In the present unsatisfactory state of the law we are not permitted to horsewhip lawmakers, for which fact some senators should give thanks. They deserve thrashing for their behavior concerning Judge Robert Bork -- their behavior since the vote. They are giving constituents odd and sometimes dishonest explanations of why they opposed him for a seat on the U.S. Supreme Court.

Obviously, some senators are not proud of what they did or why they did it. A wise man once said, in defense of wartime deceptions, that sometimes the truth needs a bodyguard of lies. Today some senators do, too, when dealing with their constituents.

Alabama's Howell Heflin should listen to his conscience, understood (by H. L. Mencken) as the inner voice that warns us that someone may be watching. Heflin is a large, loud man who seems to think the lungs are reservoirs of learning. In his newsletter to constituents (your tax dollars at work) and in letters, such as one to some constituents in Mobile, Heflin charged that, ''The history of his {Bork's} life and his present lifestyle indicated a fondness for the unusual, the unconventional and the strange.''

Regarding Bork's present life, Heflin says not a syllable to substantiate his smear. It just hangs there, reeking of innuendo and its author.

Concerning Bork's past, Heflin says Bork once considered himself a socialist. Heflin does not say that Bork committed that crime when he was a teen-ager. Then, Heflin says, ''He nearly became a communist -- he recruited friends to attend Communist Party meetings.''

That is another lie. As Bork has cheerfully recounted his adolescent intellectual life, when he was 16 he and a friend attended one -- count with us, Heflin: one -- communist meeting.

In his role as God's servant, Heflin has told an Alabama radio station that he was ''disturbed by his {Bork's} refusal to discuss his belief in God -- or the lack thereof.'' To this Heflinism, three responses are required.

First, there was no ''refusal.'' Second, in the hearings Heflin himself eschewed such questioning, noting that the Constitution says ''no religious test shall ever be required as a qualification to any office.'' Third, with Heflin now implying such a test, there is a noticeable silence from the self-appointed guardians of ''the American way.'' The liberal lobbyists are too tuckered out from Bork-bashing to rise to the challenge.

Heflin is not just disagreeable, he is ammunition for disagreeableness in others. Sen. John Warner of Virginia has quoted to constituents Heflin's smear about Bork's ''fondness'' for the ''strange.''

A Warner constituent wrote to Bork to report that Warner said he had looked Bork ''right in the eye'' after questioning Bork, and that Warner had told Bork he would oppose him. The constituent also sent to Bork a news story from the Richmond News Leader. It reported Warner saying that he did not ''get satisfactory answers'' to questions he put to Bork. It reported that Warner concluded from his questioning that Bork lacked a philosophic ''center of gravity.''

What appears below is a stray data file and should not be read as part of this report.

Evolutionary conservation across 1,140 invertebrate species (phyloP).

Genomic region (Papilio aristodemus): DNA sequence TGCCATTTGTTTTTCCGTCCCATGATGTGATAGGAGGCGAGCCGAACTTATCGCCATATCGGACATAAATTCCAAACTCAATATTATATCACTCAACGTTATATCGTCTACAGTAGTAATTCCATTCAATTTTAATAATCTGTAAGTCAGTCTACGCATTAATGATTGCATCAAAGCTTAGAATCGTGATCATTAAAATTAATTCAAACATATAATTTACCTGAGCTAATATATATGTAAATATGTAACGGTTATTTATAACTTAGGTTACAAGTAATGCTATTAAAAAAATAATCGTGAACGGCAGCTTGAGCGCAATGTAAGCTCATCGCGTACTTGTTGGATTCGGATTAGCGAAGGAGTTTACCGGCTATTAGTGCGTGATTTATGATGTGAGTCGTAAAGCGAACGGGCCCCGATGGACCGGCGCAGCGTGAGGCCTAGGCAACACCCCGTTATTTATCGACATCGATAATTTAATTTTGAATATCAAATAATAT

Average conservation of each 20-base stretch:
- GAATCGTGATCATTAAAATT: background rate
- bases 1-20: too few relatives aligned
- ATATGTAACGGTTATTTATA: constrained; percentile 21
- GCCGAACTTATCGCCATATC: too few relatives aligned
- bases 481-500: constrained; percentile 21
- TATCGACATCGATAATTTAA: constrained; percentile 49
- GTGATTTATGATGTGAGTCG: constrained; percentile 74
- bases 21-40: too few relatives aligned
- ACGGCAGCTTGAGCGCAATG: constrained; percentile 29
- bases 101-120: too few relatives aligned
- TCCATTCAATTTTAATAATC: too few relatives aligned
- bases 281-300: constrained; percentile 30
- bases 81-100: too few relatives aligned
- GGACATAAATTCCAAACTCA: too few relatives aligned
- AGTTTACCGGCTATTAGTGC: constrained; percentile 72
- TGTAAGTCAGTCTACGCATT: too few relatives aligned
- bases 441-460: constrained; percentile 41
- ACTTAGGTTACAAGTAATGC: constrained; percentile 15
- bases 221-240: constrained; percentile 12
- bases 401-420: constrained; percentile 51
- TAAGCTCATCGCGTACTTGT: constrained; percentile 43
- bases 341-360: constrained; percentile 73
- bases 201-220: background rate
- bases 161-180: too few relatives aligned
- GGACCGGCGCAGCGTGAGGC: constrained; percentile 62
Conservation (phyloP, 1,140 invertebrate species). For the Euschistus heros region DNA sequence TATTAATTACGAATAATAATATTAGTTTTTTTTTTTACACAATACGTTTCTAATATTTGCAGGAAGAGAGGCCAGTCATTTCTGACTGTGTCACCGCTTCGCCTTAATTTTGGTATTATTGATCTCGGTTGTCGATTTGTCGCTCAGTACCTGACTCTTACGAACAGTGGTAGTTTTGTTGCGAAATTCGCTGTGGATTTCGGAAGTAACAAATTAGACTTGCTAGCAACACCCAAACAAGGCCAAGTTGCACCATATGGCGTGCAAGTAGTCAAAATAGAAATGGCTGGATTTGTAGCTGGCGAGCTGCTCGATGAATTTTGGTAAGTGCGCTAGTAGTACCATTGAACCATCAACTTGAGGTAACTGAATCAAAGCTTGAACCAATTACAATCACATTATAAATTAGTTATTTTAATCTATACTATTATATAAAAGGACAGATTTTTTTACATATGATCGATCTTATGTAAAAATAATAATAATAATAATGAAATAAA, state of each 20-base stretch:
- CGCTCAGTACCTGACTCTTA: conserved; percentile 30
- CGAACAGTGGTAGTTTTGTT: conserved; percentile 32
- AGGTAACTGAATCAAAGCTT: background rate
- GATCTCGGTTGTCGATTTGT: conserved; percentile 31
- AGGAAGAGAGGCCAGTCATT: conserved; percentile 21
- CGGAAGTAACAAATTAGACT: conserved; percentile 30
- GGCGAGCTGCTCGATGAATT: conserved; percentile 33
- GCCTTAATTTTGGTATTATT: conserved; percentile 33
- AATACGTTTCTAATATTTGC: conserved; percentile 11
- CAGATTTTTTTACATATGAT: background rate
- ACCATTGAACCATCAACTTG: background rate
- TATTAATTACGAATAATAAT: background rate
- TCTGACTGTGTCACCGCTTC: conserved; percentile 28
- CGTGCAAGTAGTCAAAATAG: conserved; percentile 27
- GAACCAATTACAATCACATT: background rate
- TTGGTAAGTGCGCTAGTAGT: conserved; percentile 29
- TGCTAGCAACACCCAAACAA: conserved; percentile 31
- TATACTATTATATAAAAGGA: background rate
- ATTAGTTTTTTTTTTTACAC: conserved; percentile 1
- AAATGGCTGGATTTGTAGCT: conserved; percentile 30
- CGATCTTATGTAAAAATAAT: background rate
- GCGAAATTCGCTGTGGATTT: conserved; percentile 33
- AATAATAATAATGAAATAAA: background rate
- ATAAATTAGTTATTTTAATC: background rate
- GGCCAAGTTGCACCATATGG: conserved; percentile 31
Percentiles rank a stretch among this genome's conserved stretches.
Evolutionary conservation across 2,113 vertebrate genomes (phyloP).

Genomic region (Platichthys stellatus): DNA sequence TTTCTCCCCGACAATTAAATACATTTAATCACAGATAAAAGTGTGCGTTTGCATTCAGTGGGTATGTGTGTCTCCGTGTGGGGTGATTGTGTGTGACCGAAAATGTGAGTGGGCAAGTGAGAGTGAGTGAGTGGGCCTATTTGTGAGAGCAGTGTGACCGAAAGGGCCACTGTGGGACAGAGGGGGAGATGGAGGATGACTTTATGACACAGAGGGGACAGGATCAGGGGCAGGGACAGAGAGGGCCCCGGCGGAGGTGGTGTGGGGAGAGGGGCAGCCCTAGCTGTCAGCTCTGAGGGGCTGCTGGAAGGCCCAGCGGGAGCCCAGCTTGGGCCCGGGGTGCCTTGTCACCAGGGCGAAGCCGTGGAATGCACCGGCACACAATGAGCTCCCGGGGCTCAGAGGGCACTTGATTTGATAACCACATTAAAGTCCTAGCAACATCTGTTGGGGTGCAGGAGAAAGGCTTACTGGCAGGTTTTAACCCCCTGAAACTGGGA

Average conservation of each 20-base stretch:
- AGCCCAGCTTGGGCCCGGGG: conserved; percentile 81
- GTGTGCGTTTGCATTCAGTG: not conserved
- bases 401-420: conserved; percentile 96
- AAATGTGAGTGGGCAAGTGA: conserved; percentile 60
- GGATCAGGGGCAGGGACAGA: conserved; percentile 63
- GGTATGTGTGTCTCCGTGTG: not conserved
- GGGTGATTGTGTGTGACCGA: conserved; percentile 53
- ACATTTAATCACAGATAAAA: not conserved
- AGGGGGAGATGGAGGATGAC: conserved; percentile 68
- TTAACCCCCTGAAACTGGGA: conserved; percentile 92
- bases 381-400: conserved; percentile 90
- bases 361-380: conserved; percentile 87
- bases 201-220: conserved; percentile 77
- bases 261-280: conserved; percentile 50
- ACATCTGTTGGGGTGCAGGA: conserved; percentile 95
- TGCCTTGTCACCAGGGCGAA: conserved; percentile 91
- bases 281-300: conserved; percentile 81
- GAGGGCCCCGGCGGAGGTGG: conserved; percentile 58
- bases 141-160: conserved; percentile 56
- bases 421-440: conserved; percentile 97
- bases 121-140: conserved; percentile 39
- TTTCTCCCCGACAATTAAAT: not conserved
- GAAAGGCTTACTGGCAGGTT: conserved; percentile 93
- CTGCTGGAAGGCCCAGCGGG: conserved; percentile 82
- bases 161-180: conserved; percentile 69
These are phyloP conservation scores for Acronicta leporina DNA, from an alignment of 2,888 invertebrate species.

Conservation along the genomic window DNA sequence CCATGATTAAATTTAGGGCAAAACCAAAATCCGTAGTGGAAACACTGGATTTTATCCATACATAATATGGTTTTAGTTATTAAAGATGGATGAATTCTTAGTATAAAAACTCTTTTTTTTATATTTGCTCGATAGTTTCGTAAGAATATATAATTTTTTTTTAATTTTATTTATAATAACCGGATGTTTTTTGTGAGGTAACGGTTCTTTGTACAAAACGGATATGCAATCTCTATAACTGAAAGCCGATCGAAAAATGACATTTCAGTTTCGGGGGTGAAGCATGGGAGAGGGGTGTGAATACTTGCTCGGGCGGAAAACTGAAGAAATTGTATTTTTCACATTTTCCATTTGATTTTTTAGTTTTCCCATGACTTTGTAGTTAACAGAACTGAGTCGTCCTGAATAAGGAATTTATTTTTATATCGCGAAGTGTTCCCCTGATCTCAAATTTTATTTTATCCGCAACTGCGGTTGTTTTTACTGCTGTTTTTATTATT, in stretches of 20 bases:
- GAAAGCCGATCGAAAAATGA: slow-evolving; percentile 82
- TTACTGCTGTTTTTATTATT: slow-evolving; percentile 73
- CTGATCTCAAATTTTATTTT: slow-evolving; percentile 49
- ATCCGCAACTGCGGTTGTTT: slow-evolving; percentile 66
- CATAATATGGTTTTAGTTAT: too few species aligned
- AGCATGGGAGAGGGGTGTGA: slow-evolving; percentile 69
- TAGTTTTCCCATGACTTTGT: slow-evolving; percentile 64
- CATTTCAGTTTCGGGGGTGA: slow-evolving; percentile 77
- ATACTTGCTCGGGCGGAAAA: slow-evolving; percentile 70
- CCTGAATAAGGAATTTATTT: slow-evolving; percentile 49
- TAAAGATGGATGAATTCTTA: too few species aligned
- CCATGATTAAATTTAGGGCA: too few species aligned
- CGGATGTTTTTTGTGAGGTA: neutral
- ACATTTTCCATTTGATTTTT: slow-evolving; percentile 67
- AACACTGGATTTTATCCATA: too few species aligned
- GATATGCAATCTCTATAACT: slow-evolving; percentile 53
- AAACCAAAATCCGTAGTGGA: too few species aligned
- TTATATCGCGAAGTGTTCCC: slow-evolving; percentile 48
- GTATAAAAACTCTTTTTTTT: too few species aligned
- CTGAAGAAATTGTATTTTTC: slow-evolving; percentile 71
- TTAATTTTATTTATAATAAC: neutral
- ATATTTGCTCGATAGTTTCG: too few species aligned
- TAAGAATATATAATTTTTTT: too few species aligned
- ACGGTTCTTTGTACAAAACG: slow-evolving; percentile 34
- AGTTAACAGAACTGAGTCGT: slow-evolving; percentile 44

Well now.

Responding to Warner's constituent, Bork says he was available to Warner for more than three months and Warner did not ask to see him until the day of the Senate vote. Then Warner called. Warner said he had not studied the hearings. They met for approximately 10 minutes. Warner reminisced about a judge, then asked Bork about a Heflin remark about Bork's intellectual history. Bork answered. Warner did not respond. To Warner's constituent, Bork writes:

''I said I hoped he would vote for me and he simply did not answer. Nor did he look me in the eye. Our entire conversation was brief, devoid of content, and wholly unsatisfactory. When Warner had left, one of my clerks expressed surprise that the conversation was over so quickly. The absence of any real discussion made me think that Warner had merely wanted to be able to say he talked to me. After reading the account of his misrepresentations in the newspaper, I am convinced of it.''

Some senators have said silly things to inquiring constituents. Florida's Bob Graham wrote to a Daytona Beach Shores man that Bork did not understand that ''the Supreme Court is the living instrument of the will and yearnings of the American people.'' How, then, does the judicial branch differ from a political branch of government?

Tennessee's Jim Sasser wrote to a Signal Mountain, Tenn., voter that because Bork is not a southerner, his nomination jeopardized the court's ''regional balance.'' And in a refreshing departure from a pretense of high principles, Sasser said ''scientifically conducted polls'' showed that Bork was unpopular.

Ohio's irrepressible Howard Metzenbaum wrote to a priest in Cuyahoga Falls, Ohio, that Bork ''would support reinterpreting the antitrust laws to eliminate the right of retailers to give consumers a discount.'' That is an exquisitely misleading way of saying that Bork (perhaps the nation's leading authority on antitrust laws) favors allowing resale price maintenance for manufacturers. But Metzenbaum may be explaining things as well as he can.